From an early age, Dadawa yearned to explore her country’s culture. Born in the coastal city of Guangzhou and with the name Zhu Zheqin, she was a creative child who gravitated toward music and art. She remembers being fascinated by Chinese propaganda opera as early as the age of four. “We lived in a city-government compound, and every week they showed films in the open air. So I started to carry a small stool to watch every time,” she recalls. “I was so in love with the films that after a few months I could repeat the lines.” By seven, she had a spot in a renowned children’s choir and devoted her weekends to singing lessons.
Despite disapproval from her parents and peers, Dadawa was adamant about pursuing a career in music. Upon winning a national competition, she was discovered by composer He Xuntian and had the chance to head north.
A journey to Tibet in the 1990s changed her life: “I was part of the ‘non-believers’ generation,” she explains. As a result, when she was travelling in Tibet and approached spiritual and religious spots, she recalls, “I got a great shock.” She was immediately entranced by the local culture, Buddhist practices and folk music, which informed her debut album Sister Drum.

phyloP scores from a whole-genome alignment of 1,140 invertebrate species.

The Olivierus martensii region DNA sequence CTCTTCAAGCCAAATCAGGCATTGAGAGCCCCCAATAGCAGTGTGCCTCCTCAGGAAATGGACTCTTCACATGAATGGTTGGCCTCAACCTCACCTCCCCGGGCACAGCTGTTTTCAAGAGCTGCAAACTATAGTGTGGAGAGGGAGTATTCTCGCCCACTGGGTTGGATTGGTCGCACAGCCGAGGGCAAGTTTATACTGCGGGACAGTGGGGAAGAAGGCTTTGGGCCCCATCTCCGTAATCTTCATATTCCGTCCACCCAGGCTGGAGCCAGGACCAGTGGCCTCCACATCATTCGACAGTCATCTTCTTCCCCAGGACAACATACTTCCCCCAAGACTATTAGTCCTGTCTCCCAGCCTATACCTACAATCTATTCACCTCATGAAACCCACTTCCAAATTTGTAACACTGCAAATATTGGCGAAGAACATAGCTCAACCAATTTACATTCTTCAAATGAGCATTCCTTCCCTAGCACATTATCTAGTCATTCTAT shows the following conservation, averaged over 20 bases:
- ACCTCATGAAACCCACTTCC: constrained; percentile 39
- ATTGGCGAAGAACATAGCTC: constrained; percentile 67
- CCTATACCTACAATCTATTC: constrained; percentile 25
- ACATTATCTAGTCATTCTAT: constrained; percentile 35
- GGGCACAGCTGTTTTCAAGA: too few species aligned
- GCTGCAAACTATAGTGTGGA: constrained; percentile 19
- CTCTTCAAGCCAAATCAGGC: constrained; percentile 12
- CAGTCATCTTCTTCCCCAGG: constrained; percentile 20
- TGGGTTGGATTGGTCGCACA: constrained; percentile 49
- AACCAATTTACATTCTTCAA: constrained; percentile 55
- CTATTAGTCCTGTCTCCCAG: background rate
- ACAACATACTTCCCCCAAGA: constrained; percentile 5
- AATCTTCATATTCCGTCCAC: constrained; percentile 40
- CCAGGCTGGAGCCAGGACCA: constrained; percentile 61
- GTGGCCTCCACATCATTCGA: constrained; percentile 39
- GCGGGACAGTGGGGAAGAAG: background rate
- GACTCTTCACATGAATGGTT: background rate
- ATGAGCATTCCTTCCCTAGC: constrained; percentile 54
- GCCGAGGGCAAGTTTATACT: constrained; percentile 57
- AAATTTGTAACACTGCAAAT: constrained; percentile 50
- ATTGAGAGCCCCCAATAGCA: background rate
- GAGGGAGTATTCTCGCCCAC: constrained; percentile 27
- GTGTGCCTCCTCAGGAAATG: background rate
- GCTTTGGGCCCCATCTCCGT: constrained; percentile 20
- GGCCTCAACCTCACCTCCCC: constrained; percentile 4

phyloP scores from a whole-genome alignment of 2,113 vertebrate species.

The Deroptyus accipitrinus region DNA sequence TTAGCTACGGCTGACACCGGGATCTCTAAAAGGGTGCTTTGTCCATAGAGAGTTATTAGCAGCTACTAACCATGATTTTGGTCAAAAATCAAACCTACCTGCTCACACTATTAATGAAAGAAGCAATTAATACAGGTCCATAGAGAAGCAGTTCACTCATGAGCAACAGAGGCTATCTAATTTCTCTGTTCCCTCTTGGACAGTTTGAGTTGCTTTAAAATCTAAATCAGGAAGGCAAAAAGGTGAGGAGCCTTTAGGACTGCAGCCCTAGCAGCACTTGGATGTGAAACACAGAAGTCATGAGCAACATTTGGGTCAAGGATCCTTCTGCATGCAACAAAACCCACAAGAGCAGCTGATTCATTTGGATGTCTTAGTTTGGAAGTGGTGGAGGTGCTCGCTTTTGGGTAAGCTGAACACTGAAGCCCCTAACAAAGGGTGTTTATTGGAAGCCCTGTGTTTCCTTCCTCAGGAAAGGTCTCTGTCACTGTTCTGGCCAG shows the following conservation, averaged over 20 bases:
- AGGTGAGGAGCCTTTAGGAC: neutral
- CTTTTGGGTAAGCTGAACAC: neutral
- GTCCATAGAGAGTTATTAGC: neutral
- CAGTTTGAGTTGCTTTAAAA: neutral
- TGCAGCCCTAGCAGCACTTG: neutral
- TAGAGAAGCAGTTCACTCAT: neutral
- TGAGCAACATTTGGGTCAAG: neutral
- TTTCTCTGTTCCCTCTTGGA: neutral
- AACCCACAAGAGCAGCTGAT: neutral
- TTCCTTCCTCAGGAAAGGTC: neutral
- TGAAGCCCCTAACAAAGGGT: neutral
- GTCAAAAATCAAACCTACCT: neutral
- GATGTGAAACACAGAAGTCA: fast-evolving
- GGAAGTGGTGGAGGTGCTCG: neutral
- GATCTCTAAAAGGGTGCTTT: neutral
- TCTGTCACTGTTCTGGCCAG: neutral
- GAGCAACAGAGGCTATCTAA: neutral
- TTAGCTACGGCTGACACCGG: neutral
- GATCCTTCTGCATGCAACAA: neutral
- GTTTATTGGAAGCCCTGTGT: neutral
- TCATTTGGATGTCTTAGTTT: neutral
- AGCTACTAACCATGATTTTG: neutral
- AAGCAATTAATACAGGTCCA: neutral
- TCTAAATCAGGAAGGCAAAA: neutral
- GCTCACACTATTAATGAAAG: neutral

Warner Music released the album in 1995, at which point she became known by her new moniker, Dadawa. “When I travelled to Europe, people couldn’t really say my name. Zhu Zheqin is very difficult,” she explains. “Dawa means ‘moon’ in Tibetan and I was fascinated by Dadaism, so I put these two concepts together.” The easy pronunciation meant that, just like her music, her name transcended language barriers. Ethereal, mystical and unexpected, her songs were received rapturously worldwide. It was the first time in more than four decades that a Chinese album saw a global launch. “Many were very surprised, because in the early 1990s people were thinking of following trends from New York and London. But I went the opposite way, to seek out our spiritual values,” she says.
While Dadawa was pushing boundaries in music, her peers in the art scene were also breaking new ground. “But at that time, the Chinese contemporary art world was really lonely and underground. It had nothing to do with money,” she recalls. “Not too many people from the music scene got close to it.” Yet Dadawa was a regular on the exhibition circuit and moved in the same circles as the now famous Xu Bing and Zhang Xiaogang, artists with whom she would soon collaborate. “I’m a person who has always worked in a crossover way since very early,” she explains. “That’s the way I produce music and produce art.”
“I think we’ve been selling our abilities for making things but now people realise money isn’t enough.”
Blazing an independent path, Dadawa ignored the lines of demarcation among disciplines and began working with an array of talents, enlisting film directors to shoot her music videos and collaborating with the likes of Hong Kong-based graphic designer Alan Chan, celebrated stylist Li Dongtian and maverick fashion designer Ma Ke. Looking farther afield, Dadawa worked with American dancer and choreographer Meredith Monk and her company on a production in 2000. And the singer later incorporated artwork by Xu Bing, Zhang Xiaogang and others into her stage sets.